Monday, April 26, 2010

Are You Raising a Narcissist?

Last week I talked about the online quiz you could take to determine how narcissistic you are and I mentioned that after I took the quiz my husband took it and when the kids saw us hovering over the computer they wanted to take the test too.

Well it proved to be a great conversation starter and became the germ of a teaching moment. First the kids wanted to know what narcissism was, and then after they saw their scores (and I don't know how accurate a score for an eleven year-old can be) they had questions about what "entitlement" and "vanity" and other words meant. It opened up a great discussion on what it meant to be narcissistic and why that might be a bad thing and how hard it is not to be narcissistic during those young years when you're so sure everyone in the room is staring at you and criticizing.

I do agree with Twenge's research though, and people are becoming steadily more narcissistic, though I don't think the trend began suddenly in the 1990s. As our standard of living grows it's human nature to expect--no, demand--more comforts and if those comforts are taken away we feel a sense of loss even if we hadn't even known that particular comfort ever existed.

So today I'm mentioning a few ways where parents can help their kids avoid the narcissism trap (assuming, of course, that they themselves aren't already stuck). I could probably write posts on each of these but for now we'll be brief.

Stop Being a Personal Secretary
Every time I've gone to a Back-to-School Night I've had to laugh at the parents taking notes. What are they writing? All the responsibilities their children have for schoolwork because apparently the children haven't learned how to write things down for themselves. When parents take these kinds of responsibilities from their children it just reinforces how important the children's lives are over their parents' lives which equals--you guessed it--narcissism.

If your child has to be somewhere or do something set those expectations that it's their responsibility to see if you're available and to do all the reminding. It's their life isn't it? So shouldn't that be their responsibility?

Stop Being a Bank
I've written before about how I don't think children should have allowances so I won't go into that here, but I'll just say that if you act as the private financier not only are they not learning about how money really works but they just learn that anytime they have a need you will be there to provide it. Just like that.

Seems rather self-centered to me. Though wouldn't that be nice if we all had magic lamps that gave us all our wishes, no questions asked? Yea, that's a nice thought.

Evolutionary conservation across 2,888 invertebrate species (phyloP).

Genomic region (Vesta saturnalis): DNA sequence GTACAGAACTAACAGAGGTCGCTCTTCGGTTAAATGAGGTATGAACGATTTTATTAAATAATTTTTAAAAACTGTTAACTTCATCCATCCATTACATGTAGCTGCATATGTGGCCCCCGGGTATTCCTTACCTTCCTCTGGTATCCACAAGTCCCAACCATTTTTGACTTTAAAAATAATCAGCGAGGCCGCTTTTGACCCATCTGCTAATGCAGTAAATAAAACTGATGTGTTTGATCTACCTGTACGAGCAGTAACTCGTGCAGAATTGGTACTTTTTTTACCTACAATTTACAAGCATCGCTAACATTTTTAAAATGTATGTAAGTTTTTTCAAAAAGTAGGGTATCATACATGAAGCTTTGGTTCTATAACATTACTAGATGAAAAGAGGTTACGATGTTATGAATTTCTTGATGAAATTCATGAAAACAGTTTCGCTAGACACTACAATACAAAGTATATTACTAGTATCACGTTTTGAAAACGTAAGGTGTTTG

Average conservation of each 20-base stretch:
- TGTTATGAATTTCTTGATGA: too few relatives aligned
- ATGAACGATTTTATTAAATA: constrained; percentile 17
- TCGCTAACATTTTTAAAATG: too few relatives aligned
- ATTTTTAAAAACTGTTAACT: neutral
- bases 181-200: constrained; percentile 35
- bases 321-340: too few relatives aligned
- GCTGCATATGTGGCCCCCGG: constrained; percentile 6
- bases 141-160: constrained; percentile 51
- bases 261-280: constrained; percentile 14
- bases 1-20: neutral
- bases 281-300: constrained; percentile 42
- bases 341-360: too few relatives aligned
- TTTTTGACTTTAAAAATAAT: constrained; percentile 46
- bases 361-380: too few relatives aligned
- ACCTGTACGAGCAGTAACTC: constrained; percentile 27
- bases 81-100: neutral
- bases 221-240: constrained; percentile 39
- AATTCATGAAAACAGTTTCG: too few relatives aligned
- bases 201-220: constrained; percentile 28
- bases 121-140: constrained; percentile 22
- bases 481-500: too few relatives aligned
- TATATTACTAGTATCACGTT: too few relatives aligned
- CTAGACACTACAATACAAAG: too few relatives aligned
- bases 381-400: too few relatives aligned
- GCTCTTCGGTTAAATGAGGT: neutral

Stop Being Paparazzi
Going back to the parents at school . . . it's always a treat to walk into a school event like a play or assembly and not be able to see the stage through the tripods. The entire first row, and usually most of the second is set up with cameras aimed at the stage, ready to capture every sniffle and smirk. If that's not a lesson on how to produce a vain child I don't know what is.

While I'm all for taking pictures and mementos am I the only one who thinks the whole "capture the moment" thing has gotten WAY out of hand? Seems like it would be rather hard for a child to learn humility when every moment of their life they have a camera pointed at them and people cooing over how cute they are constantly. Take some pictures but let's not go overboard people. The child is, after all, still a mere mortal.

Show Them You Love Your Spouse More Than Them
The best thing you can do for your child is to show them you love your spouse. Not only does it teach them about proper, loving relationships but it's also entirely appropriate that they know that as much as you love them (the child) that you love your spouse more.

The parent-child bond is wonderful and amazing but it pales next to the marriage bond (or it should). No child should take precedence over a marriage and no child should think that they are more important to you than your spouse. Keep your Friday night activities with the kids to a minimum and instead go out with your husband (or wife) and show the kids how important you are to each other--it will be good for all of you.

Let Them Fight Their Own Battles
Life is a tough thing and no child learns much from having their mom or dad step in to deflect life's pain. Yes, they may not get along with the teacher that well (I've heard most educators are human beings, after all), they may have disputes and fights with other kids and while those things are hard to witness it's much better to let your children figure out how to deal with those things without you stepping in to absorb the impact.

Of course I'm not advising you encourage or allow abuse--of course not--but if you're always there to tell them how they're right and everyone else in the world is wrong they're guaranteed to grow up thinking that their opinion is the only one that matters. And it's not.